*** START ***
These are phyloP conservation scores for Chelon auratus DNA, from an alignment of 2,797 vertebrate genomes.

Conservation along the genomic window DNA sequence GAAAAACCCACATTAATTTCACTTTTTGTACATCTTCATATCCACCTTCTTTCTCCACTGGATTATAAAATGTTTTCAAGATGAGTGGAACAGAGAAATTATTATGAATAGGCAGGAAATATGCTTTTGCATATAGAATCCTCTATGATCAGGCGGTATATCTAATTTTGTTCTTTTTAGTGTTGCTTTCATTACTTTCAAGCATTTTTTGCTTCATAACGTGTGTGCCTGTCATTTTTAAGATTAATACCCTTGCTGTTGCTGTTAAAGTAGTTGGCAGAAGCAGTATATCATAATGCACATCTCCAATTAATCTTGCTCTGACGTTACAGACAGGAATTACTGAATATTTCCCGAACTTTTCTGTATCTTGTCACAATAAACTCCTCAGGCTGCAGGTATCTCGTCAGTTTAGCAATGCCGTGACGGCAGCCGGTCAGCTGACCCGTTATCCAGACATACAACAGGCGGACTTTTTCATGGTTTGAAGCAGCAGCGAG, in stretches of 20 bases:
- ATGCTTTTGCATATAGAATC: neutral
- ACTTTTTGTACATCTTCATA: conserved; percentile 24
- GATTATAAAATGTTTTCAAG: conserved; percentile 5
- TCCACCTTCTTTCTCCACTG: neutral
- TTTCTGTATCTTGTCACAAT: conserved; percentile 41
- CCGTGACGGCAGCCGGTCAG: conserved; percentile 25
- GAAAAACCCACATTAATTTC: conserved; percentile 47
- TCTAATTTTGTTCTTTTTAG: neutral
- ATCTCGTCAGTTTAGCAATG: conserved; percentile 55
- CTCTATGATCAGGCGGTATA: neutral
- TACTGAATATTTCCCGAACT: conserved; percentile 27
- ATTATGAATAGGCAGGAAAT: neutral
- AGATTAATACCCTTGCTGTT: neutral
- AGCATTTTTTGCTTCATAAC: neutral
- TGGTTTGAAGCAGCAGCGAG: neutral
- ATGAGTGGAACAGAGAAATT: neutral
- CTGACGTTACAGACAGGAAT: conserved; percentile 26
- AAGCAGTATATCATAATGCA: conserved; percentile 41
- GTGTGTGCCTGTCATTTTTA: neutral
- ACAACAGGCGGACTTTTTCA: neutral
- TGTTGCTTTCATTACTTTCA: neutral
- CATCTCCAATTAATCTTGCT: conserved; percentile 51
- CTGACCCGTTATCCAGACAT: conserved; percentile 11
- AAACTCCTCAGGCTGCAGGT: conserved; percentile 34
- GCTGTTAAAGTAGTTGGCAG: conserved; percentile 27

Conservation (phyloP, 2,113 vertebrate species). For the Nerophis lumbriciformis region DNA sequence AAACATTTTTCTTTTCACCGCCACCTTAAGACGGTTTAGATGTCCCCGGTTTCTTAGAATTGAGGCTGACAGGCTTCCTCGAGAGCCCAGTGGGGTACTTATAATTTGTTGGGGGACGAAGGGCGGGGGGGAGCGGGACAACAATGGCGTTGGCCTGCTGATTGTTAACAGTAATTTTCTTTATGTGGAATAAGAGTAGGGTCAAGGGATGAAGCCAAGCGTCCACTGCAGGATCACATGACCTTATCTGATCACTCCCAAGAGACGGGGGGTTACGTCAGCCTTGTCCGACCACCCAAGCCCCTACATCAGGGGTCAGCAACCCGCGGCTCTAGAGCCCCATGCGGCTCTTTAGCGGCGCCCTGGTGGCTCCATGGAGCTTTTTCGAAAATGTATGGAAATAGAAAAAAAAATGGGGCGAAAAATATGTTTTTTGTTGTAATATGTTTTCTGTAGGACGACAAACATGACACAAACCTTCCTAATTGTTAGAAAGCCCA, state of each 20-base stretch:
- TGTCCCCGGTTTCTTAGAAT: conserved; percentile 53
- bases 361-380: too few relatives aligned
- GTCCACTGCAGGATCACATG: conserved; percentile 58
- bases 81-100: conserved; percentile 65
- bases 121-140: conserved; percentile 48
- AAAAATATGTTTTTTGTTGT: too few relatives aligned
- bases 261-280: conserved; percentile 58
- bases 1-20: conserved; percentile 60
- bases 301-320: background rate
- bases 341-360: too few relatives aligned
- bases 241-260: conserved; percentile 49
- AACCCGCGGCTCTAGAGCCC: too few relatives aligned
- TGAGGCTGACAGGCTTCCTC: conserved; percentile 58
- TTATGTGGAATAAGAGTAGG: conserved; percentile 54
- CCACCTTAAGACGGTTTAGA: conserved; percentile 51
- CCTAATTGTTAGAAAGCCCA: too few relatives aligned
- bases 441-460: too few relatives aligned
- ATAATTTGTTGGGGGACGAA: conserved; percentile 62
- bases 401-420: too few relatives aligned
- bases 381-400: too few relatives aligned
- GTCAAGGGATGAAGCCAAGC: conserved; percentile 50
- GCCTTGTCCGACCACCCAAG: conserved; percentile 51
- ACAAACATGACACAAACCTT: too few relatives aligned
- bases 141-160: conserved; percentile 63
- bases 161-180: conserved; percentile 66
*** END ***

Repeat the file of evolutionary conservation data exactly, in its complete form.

These are phyloP conservation scores for Chelon auratus DNA, from an alignment of 2,797 vertebrate genomes.

Conservation along the genomic window DNA sequence GAAAAACCCACATTAATTTCACTTTTTGTACATCTTCATATCCACCTTCTTTCTCCACTGGATTATAAAATGTTTTCAAGATGAGTGGAACAGAGAAATTATTATGAATAGGCAGGAAATATGCTTTTGCATATAGAATCCTCTATGATCAGGCGGTATATCTAATTTTGTTCTTTTTAGTGTTGCTTTCATTACTTTCAAGCATTTTTTGCTTCATAACGTGTGTGCCTGTCATTTTTAAGATTAATACCCTTGCTGTTGCTGTTAAAGTAGTTGGCAGAAGCAGTATATCATAATGCACATCTCCAATTAATCTTGCTCTGACGTTACAGACAGGAATTACTGAATATTTCCCGAACTTTTCTGTATCTTGTCACAATAAACTCCTCAGGCTGCAGGTATCTCGTCAGTTTAGCAATGCCGTGACGGCAGCCGGTCAGCTGACCCGTTATCCAGACATACAACAGGCGGACTTTTTCATGGTTTGAAGCAGCAGCGAG, in stretches of 20 bases:
- ATGCTTTTGCATATAGAATC: neutral
- ACTTTTTGTACATCTTCATA: conserved; percentile 24
- GATTATAAAATGTTTTCAAG: conserved; percentile 5
- TCCACCTTCTTTCTCCACTG: neutral
- TTTCTGTATCTTGTCACAAT: conserved; percentile 41
- CCGTGACGGCAGCCGGTCAG: conserved; percentile 25
- GAAAAACCCACATTAATTTC: conserved; percentile 47
- TCTAATTTTGTTCTTTTTAG: neutral
- ATCTCGTCAGTTTAGCAATG: conserved; percentile 55
- CTCTATGATCAGGCGGTATA: neutral
- TACTGAATATTTCCCGAACT: conserved; percentile 27
- ATTATGAATAGGCAGGAAAT: neutral
- AGATTAATACCCTTGCTGTT: neutral
- AGCATTTTTTGCTTCATAAC: neutral
- TGGTTTGAAGCAGCAGCGAG: neutral
- ATGAGTGGAACAGAGAAATT: neutral
- CTGACGTTACAGACAGGAAT: conserved; percentile 26
- AAGCAGTATATCATAATGCA: conserved; percentile 41
- GTGTGTGCCTGTCATTTTTA: neutral
- ACAACAGGCGGACTTTTTCA: neutral
- TGTTGCTTTCATTACTTTCA: neutral
- CATCTCCAATTAATCTTGCT: conserved; percentile 51
- CTGACCCGTTATCCAGACAT: conserved; percentile 11
- AAACTCCTCAGGCTGCAGGT: conserved; percentile 34
- GCTGTTAAAGTAGTTGGCAG: conserved; percentile 27

Conservation (phyloP, 2,113 vertebrate species). For the Nerophis lumbriciformis region DNA sequence AAACATTTTTCTTTTCACCGCCACCTTAAGACGGTTTAGATGTCCCCGGTTTCTTAGAATTGAGGCTGACAGGCTTCCTCGAGAGCCCAGTGGGGTACTTATAATTTGTTGGGGGACGAAGGGCGGGGGGGAGCGGGACAACAATGGCGTTGGCCTGCTGATTGTTAACAGTAATTTTCTTTATGTGGAATAAGAGTAGGGTCAAGGGATGAAGCCAAGCGTCCACTGCAGGATCACATGACCTTATCTGATCACTCCCAAGAGACGGGGGGTTACGTCAGCCTTGTCCGACCACCCAAGCCCCTACATCAGGGGTCAGCAACCCGCGGCTCTAGAGCCCCATGCGGCTCTTTAGCGGCGCCCTGGTGGCTCCATGGAGCTTTTTCGAAAATGTATGGAAATAGAAAAAAAAATGGGGCGAAAAATATGTTTTTTGTTGTAATATGTTTTCTGTAGGACGACAAACATGACACAAACCTTCCTAATTGTTAGAAAGCCCA, state of each 20-base stretch:
- TGTCCCCGGTTTCTTAGAAT: conserved; percentile 53
- bases 361-380: too few relatives aligned
- GTCCACTGCAGGATCACATG: conserved; percentile 58
- bases 81-100: conserved; percentile 65
- bases 121-140: conserved; percentile 48
- AAAAATATGTTTTTTGTTGT: too few relatives aligned
- bases 261-280: conserved; percentile 58
- bases 1-20: conserved; percentile 60
- bases 301-320: background rate
- bases 341-360: too few relatives aligned
- bases 241-260: conserved; percentile 49
- AACCCGCGGCTCTAGAGCCC: too few relatives aligned
- TGAGGCTGACAGGCTTCCTC: conserved; percentile 58
- TTATGTGGAATAAGAGTAGG: conserved; percentile 54
- CCACCTTAAGACGGTTTAGA: conserved; percentile 51
- CCTAATTGTTAGAAAGCCCA: too few relatives aligned
- bases 441-460: too few relatives aligned
- ATAATTTGTTGGGGGACGAA: conserved; percentile 62
- bases 401-420: too few relatives aligned
- bases 381-400: too few relatives aligned
- GTCAAGGGATGAAGCCAAGC: conserved; percentile 50
- GCCTTGTCCGACCACCCAAG: conserved; percentile 51
- ACAAACATGACACAAACCTT: too few relatives aligned
- bases 141-160: conserved; percentile 63
- bases 161-180: conserved; percentile 66